Starbucks chairman: American values are 'hanging in the abyss' after Charlottesville violence (SBUX)

Starbucks' former CEO and chairman Howard Schultz spoke out against what he calls the current normalization of racist behavior in a company-wide forum.

"The moral fiber, the values, and what we as a country have stood for is literally hanging in the abyss," Schultz said, according to a Starbucks press release published on Wednesday. "We are at a critical juncture in American history. That is not an exaggeration."

According to the coffee giant, the hour-and-a-half forum held in Seattle was a space for employees to share their thoughts following a violent white nationalist rally in Charlottesville, Virginia. More than 500 employees attended, with an additional 1,000 people in overflow areas.

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Starbucks Chairman and CEO Howard Schultz appears on the Fox Business Network's Opening Bell with Maria Bartiromo television program in New York City, November 6, 2014. REUTERS/Mike Segar (UNITED STATES - Tags: BUSINESS FOOD)
Howard Schultz, chief executive of Starbucks, poses for a portrait at his new Teavana store in New York, October 23, 2013. Starbucks Corp, which has doubled down on its tea bet, is opening its first Teavana tea bar in New York City this week, aiming to do for tea, the world's second most popular beverage after water, what it has done for coffee. REUTERS/Carlo Allegri (UNITED STATES - Tags: BUSINESS FOOD)
Starbucks Corp Chief Executive Howard Schultz, pictured with images from the company's new "Race Together" project behind him, speaks during the company's annual shareholder's meeting in Seattle, Washington March 18, 2015. Schultz has deftly navigated thorny issues such as gay marriage, gun control and Congressional gridlock, but his move to weigh in on U.S. race relations has brewed up a social media backlash. The company kicked off the discussion when it published full-page ads in major U.S. newspapers earlier this week with the words "Shall We Overcome?" at center page and "RaceTogether" and the Starbucks logo near the bottom. REUTERS/David Ryder (UNITED STATES - Tags: BUSINESS)
Starbucks Chief Executive Howard Schultz speaks during the company's annual shareholder's meeting in Seattle, Washington March 18, 2015. Starbucks Corp will begin offering delivery in New York City and Seattle later this year, when it also plans to expand mobile order and pay services across the United States. REUTERS/David Ryder (UNITED STATES - Tags: BUSINESS)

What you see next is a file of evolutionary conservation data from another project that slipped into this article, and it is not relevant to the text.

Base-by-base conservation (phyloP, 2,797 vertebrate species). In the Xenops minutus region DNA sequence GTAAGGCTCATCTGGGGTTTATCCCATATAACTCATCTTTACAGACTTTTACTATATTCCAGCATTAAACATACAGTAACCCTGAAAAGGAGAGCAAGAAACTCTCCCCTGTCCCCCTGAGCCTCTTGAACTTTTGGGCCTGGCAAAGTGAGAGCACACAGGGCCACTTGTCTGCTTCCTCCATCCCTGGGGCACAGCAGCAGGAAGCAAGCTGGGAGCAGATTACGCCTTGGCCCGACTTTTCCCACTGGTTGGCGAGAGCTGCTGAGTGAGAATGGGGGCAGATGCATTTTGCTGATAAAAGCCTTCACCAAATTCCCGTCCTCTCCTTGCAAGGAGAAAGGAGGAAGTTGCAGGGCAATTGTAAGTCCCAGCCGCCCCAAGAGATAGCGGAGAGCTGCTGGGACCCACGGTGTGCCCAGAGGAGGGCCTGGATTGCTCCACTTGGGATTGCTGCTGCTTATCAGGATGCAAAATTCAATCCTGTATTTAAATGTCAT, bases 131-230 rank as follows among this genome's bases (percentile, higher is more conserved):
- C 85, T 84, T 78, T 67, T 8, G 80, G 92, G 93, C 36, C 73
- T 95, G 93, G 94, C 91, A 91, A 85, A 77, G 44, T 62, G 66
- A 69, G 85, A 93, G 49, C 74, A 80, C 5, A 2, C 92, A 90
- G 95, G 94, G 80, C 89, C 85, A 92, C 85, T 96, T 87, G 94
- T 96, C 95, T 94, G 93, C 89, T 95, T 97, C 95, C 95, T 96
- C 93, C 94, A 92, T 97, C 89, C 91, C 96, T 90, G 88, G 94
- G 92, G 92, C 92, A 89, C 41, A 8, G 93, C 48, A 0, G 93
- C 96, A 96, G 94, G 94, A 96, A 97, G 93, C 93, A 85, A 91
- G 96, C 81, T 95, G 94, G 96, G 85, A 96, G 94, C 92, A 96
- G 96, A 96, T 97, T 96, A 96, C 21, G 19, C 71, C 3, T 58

Howard Schultz, Chairman and CEO of Starbucks, attends a dinner reception for Chinese President Xi Jinping in Seattle, Washington September 22, 2015. Xi landed in Seattle on Tuesday to kick off a week-long U.S. visit that will include meetings with U.S. business leaders, a black-tie state dinner at the White House hosted by President Barack Obama and an address at the United Nations. REUTERS/Jason Redmond
Howard Schultz CEO of Starbucks poses during an interview with Reuters in Shanghai April 19, 2012. Starbucks Corp wants to make its mainland China expansion a family affair. The world's biggest coffee chain is opening cafes in China at a rate of one every four days in its quest to expand from about 570 shops today to more than 1,500 by 2015. REUTERS/Carlos Barria (CHINA - Tags: BUSINESS COMMODITIES)
Starbucks CEO Howard Schultz speaks to shareholders about the company's partnership with the Keurig single-serve coffee brewing machine, at the company's annual meeting of shareholders in Seattle, Washington March 23, 2011. REUTERS/Robert Sorbo (UNITED STATES - Tags: BUSINESS)
Starbucks Chief Executive Howard Schultz talks to shareholders at the Starbucks Annual Shareholders meeting at McCaw Hall in Seattle, Washington March 19, 2008. REUTERS/Marcus R. Donner (UNITED STATES)
Starbucks Chief Executive Howard Schultz speaks during an interview in Tokyo April 13, 2010. Starbucks plans to sell its Via brand instant coffee in grocery stores and other retail channels outside its own outlets in Japan in the future, Schultz said. To match interview STARBUCKS/JAPAN REUTERS/Yuriko Nakao (JAPAN - Tags: BUSINESS HEADSHOT)
Howard Schultz, the President of Starbucks Coffee Company takes a sip of coffee as he assists in the opening of his first coffee house in Paris, January 15, 2004. The coffee house is situated on Avenue de l'Opera at the heart of Paris' tourist district. REUTERS/Charles Platiau PP04010041 MAL/WS
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"I come to you as an American, as a Jew, as a parent, as a grandparent, as an almost 40-year partner of this company," Schultz said to open the event. "I come to you with profound, profound concern about the lack of character, morality, humanity and what this might mean for young children and young generations."

While Schultz has previously criticized Donald Trump, in this case he said he would allow the president's actions and words to speak for themselves.

According to Starbucks, Schultz then added:

"What we witnessed this past weekend...is against every sense of what is right. My fear is not only that this behavior is being given permission and license, but its conduct is being normalized to the point where people are no longer hiding their face. We've all seen pictures of the KKK in the South ... they were hiding because they were afraid to be outed. People are no longer afraid."

Starbucks is known its progressive politics, and has held forums to discuss issues such as race and police brutality in the past.

In January, Starbucks pledged to hire 10,000 refugees after Trump issued an executive order barring refugees from entering the US, sparking conservative boycott threats. Last year, Schultz endorsed Democratic nominee Hillary Clinton for president.

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